Nice touch: the shutter speed selector has two pointers, one on the front and one on top so you can see looking down from the top both the shutter speed and the aperture, unlike on most folders that are more front-centric. Yes I made up a word. Also I think I like self-cocking shutters, yes they're less sophisticated but you get the shot, if you know what I mean.
This one came to me in questionable shape, really showing its age with rust spots and pitting on the metal, and the wind knob detached and leaking light. However it looks good where it counts -- the bellows are perfect, the shutter as I mentioned is strong and consistent, and the glass is clear and sharp.
After giving it an initial cleaning and a once-over, looks like it's in pretty good shape mechanically except for the wind knob. Other models I've seen for sale have the familiar 'D' ring winder, this one has a knob and I suspect it's an 'improvement' simply designed to have another place to put the Agfa logo (they were so earnest about rebranding Ansco after the takeover). The knob and spring-loaded wind mechanism is affixed to the top plate with what looks like glue which has come apart and I'm using contact cement to see if it holds. Looks good so far, I'll have to remember to go easy on it. Followup: Nope, that didn't work, I tweaked it off while respooling some 120 film for the 620 Kodak Reflex II. So I put epoxy on that bad boy and now it's super-solid.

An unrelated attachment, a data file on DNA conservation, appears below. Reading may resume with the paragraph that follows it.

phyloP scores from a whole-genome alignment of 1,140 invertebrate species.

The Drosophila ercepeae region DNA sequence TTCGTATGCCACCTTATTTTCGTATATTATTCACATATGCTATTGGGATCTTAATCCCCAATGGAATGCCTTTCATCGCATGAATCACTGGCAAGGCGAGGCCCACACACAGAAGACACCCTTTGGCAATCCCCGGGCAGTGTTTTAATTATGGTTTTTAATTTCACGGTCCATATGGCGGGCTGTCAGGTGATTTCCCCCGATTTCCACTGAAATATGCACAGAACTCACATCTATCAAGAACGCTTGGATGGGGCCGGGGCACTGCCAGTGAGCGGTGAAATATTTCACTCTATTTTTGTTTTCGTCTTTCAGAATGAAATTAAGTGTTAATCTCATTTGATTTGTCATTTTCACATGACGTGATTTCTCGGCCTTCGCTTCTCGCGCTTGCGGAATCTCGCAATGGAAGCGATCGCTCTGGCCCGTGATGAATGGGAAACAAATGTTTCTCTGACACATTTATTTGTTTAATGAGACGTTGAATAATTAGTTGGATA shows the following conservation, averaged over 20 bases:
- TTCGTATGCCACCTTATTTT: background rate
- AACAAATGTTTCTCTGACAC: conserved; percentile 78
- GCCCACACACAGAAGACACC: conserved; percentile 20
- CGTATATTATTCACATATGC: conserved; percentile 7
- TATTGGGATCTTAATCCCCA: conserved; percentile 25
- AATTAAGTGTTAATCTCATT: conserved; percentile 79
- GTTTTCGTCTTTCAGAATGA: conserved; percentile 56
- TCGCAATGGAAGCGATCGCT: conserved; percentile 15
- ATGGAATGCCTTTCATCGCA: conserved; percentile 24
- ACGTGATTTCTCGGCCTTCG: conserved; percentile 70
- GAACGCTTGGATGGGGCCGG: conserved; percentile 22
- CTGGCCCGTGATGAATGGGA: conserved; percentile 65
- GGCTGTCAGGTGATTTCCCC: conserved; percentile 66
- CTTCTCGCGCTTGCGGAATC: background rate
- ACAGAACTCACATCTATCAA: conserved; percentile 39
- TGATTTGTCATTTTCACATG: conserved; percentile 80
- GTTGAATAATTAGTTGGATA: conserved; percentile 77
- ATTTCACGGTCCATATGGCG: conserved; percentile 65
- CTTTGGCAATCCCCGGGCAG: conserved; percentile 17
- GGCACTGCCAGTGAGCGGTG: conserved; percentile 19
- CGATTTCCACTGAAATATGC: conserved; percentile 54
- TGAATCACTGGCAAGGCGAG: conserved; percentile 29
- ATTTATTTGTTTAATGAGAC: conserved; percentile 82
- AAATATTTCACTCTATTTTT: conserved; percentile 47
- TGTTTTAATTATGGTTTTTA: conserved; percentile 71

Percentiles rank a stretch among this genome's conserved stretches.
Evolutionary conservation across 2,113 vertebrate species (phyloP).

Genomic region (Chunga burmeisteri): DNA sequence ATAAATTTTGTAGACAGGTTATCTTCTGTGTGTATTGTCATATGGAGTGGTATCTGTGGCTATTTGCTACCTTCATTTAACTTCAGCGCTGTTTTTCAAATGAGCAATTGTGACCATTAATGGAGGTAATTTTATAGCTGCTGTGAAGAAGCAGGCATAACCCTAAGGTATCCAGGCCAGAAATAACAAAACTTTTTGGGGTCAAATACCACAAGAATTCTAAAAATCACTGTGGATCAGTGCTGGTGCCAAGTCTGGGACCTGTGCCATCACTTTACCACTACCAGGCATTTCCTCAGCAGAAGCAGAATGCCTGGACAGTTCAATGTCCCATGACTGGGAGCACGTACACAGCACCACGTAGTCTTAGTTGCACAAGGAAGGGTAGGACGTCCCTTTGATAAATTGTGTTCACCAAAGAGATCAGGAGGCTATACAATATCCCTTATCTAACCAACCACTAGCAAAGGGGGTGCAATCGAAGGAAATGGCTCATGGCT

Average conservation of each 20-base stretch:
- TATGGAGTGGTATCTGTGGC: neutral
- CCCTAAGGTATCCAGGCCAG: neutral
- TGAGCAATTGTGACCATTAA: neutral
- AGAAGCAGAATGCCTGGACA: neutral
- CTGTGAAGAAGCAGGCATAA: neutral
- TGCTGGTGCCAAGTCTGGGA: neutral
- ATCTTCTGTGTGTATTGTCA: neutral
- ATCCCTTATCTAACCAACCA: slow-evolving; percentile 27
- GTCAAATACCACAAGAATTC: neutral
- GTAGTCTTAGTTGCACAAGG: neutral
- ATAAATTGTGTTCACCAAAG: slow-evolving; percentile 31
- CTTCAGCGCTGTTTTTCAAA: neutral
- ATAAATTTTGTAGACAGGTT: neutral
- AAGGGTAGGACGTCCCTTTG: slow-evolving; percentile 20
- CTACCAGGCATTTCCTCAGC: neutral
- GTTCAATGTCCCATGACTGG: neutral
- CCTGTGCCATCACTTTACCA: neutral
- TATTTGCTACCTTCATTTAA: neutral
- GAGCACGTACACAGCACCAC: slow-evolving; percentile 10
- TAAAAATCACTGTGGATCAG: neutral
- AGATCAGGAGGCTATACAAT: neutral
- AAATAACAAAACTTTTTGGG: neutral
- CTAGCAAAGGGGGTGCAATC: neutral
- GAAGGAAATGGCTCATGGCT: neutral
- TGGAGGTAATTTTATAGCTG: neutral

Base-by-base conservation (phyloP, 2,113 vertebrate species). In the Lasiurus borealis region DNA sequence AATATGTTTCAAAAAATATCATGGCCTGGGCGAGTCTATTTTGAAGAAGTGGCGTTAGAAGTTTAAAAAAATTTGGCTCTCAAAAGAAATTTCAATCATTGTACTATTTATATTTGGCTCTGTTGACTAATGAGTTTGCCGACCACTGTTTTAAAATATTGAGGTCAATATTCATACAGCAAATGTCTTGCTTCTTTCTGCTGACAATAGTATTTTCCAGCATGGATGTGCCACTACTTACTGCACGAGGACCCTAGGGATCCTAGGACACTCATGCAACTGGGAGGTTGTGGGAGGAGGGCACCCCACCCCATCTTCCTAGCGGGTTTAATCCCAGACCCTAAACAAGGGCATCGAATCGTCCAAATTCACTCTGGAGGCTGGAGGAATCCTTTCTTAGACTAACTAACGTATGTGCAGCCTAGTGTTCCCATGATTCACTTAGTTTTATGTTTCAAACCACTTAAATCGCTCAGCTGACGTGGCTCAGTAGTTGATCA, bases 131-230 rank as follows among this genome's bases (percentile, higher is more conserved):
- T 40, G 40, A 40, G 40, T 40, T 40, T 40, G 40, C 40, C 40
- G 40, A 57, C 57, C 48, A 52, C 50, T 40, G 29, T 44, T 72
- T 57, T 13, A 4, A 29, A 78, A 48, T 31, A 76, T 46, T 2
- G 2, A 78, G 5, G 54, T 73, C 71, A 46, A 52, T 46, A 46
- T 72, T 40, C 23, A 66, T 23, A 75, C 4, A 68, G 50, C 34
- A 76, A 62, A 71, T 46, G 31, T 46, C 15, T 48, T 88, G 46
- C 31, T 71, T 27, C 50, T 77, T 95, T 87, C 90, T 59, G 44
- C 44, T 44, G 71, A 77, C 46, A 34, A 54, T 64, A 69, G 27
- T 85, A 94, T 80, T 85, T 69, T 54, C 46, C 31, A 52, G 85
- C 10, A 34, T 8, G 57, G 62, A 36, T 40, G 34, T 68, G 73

Tips & Tricks
I see this camera advertised occasionally as 120 but it's really not, it's 620, which is 120 film on a slightly smaller spool. A 120 spool doesn't fit inside this camera unless you do what I did and take out the swingout clip on the film side, which is on a roller that pops out much like changing a watch band. Then a 120 roll fits nearly perfectly and the film can then be threaded onto the old 620 takeup spool. Remember to ask for the 620 spool back when you get the film developed!